Heated debates expected in General Assembly's veto session

Heated debates expected in General Assembly's veto session

RICHMOND, VA (WWBT) - The General Assembly reconvenes Wednesday for the veto session. While Republicans are not expected to have enough votes to override the Governor's vetoes, heated discussions are still expected.

Governor McAuliffe has been boasting about vetoing a record number of bills in Virginia over his term, including 40 just this year.  Now the House and Senate will debate those vetoes and consider some significant amendments the Governor added to other bills.

At the top of the list is Medicaid expansion. Since Congress did not replace the Affordable Care Act a couple of weeks ago, the Governor proposed an amendment that would allow him to expand medicaid to cover 400,000 more people in Virginia.

Democratic Senator Jennifer McClellan of Richmond supports it, saying, "There are about 400,000 Virginians who don't have insurance as a result, and the only rationale they gave was the Affordable Care Act is going to be repealed. Well, it wasn't. I think it's time to move forward and close that coverage gap."

House Speaker designee and current Majority Leader Kirk Cox of Colonial Heights say the Republican majority will reject the amendment.

"We have really tried to help the folks who really don't fall into that safety net," said Cox. "So, for example, we've probably put $32 million to $33 million in the mental health fund. We do a lot with free clinics. I ran into a lady today who thanked us for the work we do with free clinics. We think that's a better safety net and also for the state's fiscal health."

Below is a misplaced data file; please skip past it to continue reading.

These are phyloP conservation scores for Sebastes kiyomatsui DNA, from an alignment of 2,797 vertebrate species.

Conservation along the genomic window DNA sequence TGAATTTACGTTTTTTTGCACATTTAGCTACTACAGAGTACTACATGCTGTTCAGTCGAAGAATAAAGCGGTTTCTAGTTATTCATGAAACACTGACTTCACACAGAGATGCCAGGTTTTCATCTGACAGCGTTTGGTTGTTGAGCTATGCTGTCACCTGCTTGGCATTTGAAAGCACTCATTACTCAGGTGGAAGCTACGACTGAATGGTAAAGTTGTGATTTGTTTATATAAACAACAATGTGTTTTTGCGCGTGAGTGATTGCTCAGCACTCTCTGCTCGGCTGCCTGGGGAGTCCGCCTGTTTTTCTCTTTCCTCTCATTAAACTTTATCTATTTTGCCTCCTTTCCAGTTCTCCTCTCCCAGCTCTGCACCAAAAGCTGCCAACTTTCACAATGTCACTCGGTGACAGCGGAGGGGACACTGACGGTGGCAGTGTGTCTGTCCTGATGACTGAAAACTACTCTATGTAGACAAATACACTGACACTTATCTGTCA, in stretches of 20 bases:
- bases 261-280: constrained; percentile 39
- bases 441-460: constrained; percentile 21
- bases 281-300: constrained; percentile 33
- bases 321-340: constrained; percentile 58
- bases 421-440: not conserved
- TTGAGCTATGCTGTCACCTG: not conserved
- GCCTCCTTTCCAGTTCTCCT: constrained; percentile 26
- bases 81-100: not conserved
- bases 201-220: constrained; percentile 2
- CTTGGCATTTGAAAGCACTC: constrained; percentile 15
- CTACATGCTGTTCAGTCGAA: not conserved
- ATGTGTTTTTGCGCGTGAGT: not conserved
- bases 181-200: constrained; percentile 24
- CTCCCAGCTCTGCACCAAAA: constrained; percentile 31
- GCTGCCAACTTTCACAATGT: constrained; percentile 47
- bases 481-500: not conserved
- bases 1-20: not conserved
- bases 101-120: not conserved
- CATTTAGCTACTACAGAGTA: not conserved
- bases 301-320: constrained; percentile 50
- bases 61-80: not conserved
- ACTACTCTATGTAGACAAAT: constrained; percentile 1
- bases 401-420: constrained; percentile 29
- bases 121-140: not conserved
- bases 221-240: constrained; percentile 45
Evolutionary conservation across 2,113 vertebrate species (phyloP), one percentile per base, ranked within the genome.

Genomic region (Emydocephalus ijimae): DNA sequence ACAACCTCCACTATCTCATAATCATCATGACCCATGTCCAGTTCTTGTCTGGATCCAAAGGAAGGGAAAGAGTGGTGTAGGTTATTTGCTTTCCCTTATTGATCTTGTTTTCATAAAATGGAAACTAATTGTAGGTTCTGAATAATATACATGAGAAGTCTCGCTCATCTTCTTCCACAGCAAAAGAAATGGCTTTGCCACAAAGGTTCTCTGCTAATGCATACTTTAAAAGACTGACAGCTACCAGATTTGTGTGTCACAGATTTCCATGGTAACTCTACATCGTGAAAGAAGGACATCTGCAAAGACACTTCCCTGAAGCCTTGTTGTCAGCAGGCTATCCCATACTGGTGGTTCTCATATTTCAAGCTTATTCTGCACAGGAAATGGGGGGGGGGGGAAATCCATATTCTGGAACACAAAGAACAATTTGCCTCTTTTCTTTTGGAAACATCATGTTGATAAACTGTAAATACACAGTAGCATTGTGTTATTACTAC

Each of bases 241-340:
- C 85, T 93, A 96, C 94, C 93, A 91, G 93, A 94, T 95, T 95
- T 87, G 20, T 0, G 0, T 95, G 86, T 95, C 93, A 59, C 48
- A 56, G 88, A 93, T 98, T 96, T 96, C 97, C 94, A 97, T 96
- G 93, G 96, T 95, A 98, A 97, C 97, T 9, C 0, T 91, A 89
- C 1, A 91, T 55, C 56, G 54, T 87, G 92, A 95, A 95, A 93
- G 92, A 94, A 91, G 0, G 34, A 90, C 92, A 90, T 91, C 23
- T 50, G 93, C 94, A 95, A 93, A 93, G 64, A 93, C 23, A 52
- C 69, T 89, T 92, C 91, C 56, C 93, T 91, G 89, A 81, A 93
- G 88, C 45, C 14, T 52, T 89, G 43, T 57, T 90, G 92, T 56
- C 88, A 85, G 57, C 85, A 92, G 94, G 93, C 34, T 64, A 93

The Republican majority in the House and Senate are also expected to reject the Governor's amendment to restore Virginia's one-gun-a-month law.

Both Cox and McClellan say there's more support for the Governor's amendment on coal ash. That measure would delay Dominion Power from closing its coal ash ponds until it provides more information about possible contamination and closure alternatives.

Overriding a veto requires a two-thirds majority vote, which the Republicans don't have in either body. Therefore, they're not likely to override the Governor's vetoes unless some Democrats are swayed or do not vote.

Amendments to bills only need a simple majority vote to pass.

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